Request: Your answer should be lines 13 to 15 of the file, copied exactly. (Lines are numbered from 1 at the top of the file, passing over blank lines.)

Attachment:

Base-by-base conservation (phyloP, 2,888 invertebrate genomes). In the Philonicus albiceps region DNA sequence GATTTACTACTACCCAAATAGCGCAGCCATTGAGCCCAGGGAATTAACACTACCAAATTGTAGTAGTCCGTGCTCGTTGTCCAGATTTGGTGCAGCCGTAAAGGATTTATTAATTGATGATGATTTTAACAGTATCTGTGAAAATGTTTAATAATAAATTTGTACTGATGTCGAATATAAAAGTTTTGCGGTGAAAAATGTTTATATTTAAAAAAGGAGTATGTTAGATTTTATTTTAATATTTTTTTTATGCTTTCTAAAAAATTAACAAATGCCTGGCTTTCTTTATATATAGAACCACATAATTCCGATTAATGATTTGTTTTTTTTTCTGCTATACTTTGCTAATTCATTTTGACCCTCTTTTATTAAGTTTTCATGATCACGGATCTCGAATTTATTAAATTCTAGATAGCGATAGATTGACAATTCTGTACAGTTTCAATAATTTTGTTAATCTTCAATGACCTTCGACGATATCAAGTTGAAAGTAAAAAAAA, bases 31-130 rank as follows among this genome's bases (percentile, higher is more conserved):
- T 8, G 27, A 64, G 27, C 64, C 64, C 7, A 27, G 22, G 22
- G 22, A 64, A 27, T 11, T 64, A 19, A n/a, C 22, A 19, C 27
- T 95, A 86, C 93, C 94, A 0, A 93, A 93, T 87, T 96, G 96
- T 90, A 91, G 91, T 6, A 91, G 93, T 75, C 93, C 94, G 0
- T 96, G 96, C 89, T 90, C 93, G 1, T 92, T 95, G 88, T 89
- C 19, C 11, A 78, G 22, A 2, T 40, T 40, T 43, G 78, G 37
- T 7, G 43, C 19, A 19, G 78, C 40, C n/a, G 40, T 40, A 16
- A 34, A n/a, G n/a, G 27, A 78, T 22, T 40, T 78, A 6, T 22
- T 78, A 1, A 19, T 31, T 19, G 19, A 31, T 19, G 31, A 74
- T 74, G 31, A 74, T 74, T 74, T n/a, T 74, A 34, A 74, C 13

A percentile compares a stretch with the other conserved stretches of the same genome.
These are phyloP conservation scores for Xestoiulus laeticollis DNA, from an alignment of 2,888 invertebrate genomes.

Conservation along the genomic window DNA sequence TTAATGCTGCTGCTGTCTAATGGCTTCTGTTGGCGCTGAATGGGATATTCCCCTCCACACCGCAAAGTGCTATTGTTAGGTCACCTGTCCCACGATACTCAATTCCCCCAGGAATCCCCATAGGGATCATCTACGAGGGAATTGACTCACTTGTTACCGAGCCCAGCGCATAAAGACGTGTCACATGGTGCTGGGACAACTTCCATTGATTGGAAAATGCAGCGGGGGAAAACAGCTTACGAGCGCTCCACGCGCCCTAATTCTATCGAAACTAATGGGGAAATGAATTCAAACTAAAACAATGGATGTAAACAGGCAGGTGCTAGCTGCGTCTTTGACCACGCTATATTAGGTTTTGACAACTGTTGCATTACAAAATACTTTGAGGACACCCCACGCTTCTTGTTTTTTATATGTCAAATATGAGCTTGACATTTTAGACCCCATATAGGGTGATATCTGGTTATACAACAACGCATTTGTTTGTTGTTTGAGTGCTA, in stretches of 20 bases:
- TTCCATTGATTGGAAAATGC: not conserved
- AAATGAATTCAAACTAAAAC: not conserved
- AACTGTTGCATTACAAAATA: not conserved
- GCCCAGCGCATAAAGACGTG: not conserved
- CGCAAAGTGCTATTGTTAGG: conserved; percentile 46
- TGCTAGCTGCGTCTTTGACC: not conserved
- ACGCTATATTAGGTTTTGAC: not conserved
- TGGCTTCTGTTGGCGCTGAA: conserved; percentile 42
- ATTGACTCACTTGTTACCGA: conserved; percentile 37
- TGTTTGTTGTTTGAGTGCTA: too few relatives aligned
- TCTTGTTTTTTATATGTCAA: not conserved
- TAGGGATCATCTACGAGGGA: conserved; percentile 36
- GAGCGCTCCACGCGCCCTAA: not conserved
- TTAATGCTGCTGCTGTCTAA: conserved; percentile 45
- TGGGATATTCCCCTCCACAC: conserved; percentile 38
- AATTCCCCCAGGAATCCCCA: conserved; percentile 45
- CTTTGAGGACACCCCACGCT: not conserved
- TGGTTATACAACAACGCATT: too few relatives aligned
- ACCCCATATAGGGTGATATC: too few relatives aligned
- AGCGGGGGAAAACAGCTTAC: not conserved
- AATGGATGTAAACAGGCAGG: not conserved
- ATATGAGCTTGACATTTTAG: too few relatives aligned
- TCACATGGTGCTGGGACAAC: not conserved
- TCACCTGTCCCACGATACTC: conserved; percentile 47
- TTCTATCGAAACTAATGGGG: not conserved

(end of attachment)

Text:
These are phyloP conservation scores for Xestoiulus laeticollis DNA, from an alignment of 2,888 invertebrate genomes.

Conservation along the genomic window DNA sequence TTAATGCTGCTGCTGTCTAATGGCTTCTGTTGGCGCTGAATGGGATATTCCCCTCCACACCGCAAAGTGCTATTGTTAGGTCACCTGTCCCACGATACTCAATTCCCCCAGGAATCCCCATAGGGATCATCTACGAGGGAATTGACTCACTTGTTACCGAGCCCAGCGCATAAAGACGTGTCACATGGTGCTGGGACAACTTCCATTGATTGGAAAATGCAGCGGGGGAAAACAGCTTACGAGCGCTCCACGCGCCCTAATTCTATCGAAACTAATGGGGAAATGAATTCAAACTAAAACAATGGATGTAAACAGGCAGGTGCTAGCTGCGTCTTTGACCACGCTATATTAGGTTTTGACAACTGTTGCATTACAAAATACTTTGAGGACACCCCACGCTTCTTGTTTTTTATATGTCAAATATGAGCTTGACATTTTAGACCCCATATAGGGTGATATCTGGTTATACAACAACGCATTTGTTTGTTGTTTGAGTGCTA, in stretches of 20 bases:
- TTCCATTGATTGGAAAATGC: not conserved